No laptops allowed: So-called topless (nice sexy term for "laptop-less") meetings are coming into vogue? It's hard to tell if it's a trend, but to judge by conferences I've attended, no one pays attention to anything any more. Banning laptops might be an advantage to promoting shorter meetings--people will be jonesing so hard for their 'top that they'll cut to the chase.
Internet Archive offers fiber-based service to public housing project: Forget Wi-Fi. How about 100 Mbps to each apartment in a 260-unit project (Valencia Gardens)? That's Brewster Kahle, Internet pioneer and all-around good guy, written large. His efforts intend to put high-speed service into 2,500 units, mostly by the end of the year. The project ties into city-owned fiber, and is routed through the archive's high-speed NOC. With this project and the Meraki Free the Net mesh effort, San Francisco could move out of the status of a developing nation in terms of widespread broadband access.
Boston Wi-Fi project launches: The first pilot project under the direction of Openairboston launched today, with a square mile in Roxbury and Dorchester, passing about 8,000 homes. Service is free for 30 days, then $10 per month thereafter.
Open Range Communications gets $267m loan for rural broadband: The funds are intended to push service into an extraordinary 518 rural areas across 17 states. They've raised $100m privately, too, GigaOm reports. They won't deploy just one set of technology, but will sublet spectrum and use a satellite range for ground service, Om Malik writes.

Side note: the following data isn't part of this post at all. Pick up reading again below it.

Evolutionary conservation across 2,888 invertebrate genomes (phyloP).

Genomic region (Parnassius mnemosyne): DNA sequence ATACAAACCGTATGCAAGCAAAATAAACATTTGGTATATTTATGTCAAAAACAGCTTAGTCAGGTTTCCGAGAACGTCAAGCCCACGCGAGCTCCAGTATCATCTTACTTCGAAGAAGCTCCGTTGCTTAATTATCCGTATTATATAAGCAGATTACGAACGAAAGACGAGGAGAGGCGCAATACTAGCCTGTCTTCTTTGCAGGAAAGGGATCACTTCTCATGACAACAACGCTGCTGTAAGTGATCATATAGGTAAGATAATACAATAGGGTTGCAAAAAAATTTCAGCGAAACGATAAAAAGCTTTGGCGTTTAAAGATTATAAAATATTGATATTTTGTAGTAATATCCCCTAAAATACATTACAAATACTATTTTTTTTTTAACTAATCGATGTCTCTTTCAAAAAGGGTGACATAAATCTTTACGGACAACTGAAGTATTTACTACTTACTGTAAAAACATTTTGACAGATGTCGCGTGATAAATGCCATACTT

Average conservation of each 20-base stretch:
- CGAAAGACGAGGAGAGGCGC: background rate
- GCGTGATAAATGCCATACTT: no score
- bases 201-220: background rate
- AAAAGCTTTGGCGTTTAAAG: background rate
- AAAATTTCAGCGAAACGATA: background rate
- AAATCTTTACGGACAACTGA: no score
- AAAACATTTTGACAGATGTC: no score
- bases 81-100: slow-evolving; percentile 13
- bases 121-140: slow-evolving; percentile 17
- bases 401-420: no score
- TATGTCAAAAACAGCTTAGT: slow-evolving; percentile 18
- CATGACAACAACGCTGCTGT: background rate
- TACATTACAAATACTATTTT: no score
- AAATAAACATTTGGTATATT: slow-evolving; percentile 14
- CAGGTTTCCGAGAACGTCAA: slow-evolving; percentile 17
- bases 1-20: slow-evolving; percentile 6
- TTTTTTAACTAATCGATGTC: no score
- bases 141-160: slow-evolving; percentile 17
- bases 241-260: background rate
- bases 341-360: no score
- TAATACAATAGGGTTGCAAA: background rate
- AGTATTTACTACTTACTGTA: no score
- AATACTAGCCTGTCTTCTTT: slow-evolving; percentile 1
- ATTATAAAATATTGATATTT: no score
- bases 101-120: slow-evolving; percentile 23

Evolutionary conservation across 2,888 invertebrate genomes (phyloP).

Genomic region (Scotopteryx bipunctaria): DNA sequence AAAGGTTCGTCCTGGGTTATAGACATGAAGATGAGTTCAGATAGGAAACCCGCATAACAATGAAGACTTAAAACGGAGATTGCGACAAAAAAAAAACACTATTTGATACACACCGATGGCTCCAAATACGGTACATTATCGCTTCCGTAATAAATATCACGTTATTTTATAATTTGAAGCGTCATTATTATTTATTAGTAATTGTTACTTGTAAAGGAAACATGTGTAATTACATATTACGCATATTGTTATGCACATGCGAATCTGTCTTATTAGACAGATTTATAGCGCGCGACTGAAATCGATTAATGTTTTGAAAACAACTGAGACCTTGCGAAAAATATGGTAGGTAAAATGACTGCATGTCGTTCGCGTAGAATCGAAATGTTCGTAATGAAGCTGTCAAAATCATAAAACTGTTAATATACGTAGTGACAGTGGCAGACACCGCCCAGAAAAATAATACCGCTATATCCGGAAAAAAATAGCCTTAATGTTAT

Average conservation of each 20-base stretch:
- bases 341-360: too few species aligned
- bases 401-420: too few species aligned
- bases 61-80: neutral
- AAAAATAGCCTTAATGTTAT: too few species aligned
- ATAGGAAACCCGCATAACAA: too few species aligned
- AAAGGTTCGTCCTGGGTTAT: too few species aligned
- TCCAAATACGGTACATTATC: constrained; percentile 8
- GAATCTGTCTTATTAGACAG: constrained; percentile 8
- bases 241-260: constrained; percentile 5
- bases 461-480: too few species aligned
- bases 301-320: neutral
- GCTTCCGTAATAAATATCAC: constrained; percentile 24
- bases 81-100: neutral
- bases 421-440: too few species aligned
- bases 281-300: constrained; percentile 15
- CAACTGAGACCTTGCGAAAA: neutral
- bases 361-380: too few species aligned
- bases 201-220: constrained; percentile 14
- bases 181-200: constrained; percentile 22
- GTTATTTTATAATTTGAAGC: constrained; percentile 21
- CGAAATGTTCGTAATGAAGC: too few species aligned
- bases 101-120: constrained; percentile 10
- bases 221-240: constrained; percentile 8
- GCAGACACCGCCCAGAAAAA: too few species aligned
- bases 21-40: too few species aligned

Chrysler will put Wi-Fi into cars: Bloomberg News reports that Chrysler intends later this year to offer dealer-installed cellular Internet links in cars. The Chrysler chief for this effort misuses the term Wi-Fi, though, as it's cell data with car drivers required to obtain a cell subscription. The service will move to factory-installed after 2008. There's not much detail on what drivers and passengers will be able to use the service for in this brief article.
Wi-Fi chip shipments dectupled in five years; revenue quintupled: ABI Research notes that 440m Wi-Fi chipsets will ship in 2008, 10 times greater than in 2003. However, revenue is just 5 times higher, which shows how even with more advanced chips in the mix, the race to the bottom continues. Broadcom was the leading vendor in ABI's analysis.